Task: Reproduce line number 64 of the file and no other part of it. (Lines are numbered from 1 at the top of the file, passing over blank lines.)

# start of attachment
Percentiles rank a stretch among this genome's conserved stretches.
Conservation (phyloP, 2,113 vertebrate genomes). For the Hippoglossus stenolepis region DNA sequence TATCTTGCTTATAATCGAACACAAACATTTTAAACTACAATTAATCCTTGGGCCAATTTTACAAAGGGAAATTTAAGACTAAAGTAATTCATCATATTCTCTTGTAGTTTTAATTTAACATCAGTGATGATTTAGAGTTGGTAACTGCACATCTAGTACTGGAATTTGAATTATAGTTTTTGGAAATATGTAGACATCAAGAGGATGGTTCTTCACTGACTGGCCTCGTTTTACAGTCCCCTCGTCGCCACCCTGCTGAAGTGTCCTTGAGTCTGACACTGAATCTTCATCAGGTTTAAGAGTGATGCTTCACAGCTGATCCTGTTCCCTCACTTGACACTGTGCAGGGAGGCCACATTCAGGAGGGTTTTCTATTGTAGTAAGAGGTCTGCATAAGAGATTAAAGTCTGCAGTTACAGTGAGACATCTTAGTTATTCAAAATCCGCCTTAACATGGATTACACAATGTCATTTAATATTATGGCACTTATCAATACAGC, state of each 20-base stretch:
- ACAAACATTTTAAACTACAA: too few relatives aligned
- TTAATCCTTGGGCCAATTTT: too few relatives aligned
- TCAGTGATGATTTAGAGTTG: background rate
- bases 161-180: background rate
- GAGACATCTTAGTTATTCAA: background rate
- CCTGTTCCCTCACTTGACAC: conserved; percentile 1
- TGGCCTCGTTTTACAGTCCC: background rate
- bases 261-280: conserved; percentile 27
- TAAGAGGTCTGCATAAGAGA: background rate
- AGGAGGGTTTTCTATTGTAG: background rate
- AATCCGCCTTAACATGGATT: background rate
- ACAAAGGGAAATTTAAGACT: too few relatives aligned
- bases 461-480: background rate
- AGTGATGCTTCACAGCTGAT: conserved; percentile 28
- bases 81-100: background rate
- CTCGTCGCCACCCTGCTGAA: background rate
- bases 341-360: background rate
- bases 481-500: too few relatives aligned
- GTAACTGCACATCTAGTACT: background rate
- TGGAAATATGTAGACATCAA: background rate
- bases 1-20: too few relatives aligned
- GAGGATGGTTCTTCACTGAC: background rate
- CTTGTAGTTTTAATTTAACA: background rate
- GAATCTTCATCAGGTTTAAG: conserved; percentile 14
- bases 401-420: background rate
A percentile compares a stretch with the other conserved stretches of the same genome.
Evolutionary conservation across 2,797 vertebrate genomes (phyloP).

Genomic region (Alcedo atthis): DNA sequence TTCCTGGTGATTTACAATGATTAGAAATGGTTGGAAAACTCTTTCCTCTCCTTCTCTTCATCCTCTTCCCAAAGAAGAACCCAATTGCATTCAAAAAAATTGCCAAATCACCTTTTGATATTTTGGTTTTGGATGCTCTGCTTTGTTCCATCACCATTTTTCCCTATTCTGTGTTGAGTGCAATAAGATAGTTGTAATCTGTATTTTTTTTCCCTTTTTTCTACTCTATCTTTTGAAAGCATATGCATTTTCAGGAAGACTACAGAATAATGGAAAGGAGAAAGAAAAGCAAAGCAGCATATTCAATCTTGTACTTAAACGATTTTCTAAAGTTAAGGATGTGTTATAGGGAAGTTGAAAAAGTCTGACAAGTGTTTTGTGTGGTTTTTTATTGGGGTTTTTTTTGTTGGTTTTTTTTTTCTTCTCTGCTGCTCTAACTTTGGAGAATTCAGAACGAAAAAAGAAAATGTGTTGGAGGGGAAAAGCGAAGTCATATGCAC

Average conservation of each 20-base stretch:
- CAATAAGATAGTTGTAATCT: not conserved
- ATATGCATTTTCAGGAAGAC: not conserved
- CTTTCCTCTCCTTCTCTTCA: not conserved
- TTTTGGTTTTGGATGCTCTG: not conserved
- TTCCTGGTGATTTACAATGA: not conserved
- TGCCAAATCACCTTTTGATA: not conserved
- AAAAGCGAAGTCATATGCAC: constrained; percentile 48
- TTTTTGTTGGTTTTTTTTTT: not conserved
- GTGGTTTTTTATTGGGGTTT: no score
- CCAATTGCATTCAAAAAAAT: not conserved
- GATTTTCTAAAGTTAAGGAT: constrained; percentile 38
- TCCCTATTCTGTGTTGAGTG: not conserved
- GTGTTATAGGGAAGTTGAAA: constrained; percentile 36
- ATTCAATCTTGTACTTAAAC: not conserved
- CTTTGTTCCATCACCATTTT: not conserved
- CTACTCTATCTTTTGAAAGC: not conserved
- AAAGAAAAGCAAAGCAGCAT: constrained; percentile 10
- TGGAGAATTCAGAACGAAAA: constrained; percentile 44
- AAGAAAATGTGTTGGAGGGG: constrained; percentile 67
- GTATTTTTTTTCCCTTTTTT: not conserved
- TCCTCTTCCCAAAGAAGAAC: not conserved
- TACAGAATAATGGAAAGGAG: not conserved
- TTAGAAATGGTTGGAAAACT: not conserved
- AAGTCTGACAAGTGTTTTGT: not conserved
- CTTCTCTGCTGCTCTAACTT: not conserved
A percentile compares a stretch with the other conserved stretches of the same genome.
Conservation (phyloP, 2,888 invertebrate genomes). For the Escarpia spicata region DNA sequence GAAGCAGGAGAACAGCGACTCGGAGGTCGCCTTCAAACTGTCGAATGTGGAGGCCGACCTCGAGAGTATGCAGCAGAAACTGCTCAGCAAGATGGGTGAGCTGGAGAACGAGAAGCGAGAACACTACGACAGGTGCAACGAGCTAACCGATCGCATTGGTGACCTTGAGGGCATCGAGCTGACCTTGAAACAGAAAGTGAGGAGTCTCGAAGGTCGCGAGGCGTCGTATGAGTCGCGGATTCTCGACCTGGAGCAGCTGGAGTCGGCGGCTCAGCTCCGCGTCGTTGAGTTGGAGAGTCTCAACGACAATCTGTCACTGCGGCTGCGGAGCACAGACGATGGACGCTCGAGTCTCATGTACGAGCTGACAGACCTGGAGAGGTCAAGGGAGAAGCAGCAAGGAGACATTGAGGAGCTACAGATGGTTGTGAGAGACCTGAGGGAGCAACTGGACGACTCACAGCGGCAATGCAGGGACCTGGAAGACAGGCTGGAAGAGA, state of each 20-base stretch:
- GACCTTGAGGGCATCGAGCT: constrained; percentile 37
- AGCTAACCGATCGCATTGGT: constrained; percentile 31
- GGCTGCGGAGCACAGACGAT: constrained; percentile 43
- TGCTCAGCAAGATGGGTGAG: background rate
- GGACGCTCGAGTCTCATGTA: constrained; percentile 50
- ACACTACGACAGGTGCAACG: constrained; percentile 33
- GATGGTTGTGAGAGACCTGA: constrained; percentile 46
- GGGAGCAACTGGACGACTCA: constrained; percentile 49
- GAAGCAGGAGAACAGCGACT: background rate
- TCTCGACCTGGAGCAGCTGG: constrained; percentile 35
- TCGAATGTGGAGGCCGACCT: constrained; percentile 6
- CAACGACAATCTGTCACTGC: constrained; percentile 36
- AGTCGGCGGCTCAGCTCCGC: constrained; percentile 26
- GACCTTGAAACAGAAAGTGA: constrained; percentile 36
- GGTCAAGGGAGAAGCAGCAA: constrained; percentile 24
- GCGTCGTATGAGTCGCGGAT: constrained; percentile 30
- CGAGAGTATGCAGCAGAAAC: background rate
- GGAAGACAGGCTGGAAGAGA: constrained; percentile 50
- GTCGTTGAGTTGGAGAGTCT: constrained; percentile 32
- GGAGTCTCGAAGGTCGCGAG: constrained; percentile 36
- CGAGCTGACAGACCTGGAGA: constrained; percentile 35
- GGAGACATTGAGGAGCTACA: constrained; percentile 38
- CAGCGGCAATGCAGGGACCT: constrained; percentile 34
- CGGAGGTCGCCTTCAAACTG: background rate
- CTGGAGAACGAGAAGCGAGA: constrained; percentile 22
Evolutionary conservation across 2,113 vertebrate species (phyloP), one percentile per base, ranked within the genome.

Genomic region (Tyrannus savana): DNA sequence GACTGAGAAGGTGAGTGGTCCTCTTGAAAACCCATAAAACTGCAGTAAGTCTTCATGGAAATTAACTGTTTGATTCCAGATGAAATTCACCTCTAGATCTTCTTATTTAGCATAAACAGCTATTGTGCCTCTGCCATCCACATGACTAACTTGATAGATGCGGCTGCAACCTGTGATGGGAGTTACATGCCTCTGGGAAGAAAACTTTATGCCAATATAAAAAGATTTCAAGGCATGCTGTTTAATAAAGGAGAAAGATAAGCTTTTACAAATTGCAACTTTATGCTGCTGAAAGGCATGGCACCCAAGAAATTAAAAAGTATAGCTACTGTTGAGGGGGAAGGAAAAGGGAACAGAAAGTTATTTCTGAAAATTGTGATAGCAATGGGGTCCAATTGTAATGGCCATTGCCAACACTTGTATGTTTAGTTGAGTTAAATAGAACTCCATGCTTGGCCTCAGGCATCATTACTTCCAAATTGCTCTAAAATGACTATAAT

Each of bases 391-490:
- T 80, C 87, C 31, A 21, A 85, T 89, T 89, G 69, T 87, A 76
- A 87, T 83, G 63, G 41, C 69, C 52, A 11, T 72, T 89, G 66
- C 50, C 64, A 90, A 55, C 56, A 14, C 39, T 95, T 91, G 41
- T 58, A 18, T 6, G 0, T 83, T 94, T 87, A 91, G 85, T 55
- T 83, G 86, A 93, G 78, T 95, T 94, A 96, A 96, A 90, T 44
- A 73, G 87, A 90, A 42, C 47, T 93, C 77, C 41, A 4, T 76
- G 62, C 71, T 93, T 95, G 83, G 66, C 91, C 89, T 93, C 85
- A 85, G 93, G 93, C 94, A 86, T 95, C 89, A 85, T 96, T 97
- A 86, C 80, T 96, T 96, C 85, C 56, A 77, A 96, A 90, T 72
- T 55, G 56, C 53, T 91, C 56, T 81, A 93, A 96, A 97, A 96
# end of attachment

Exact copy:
- ACACTACGACAGGTGCAACG: constrained; percentile 33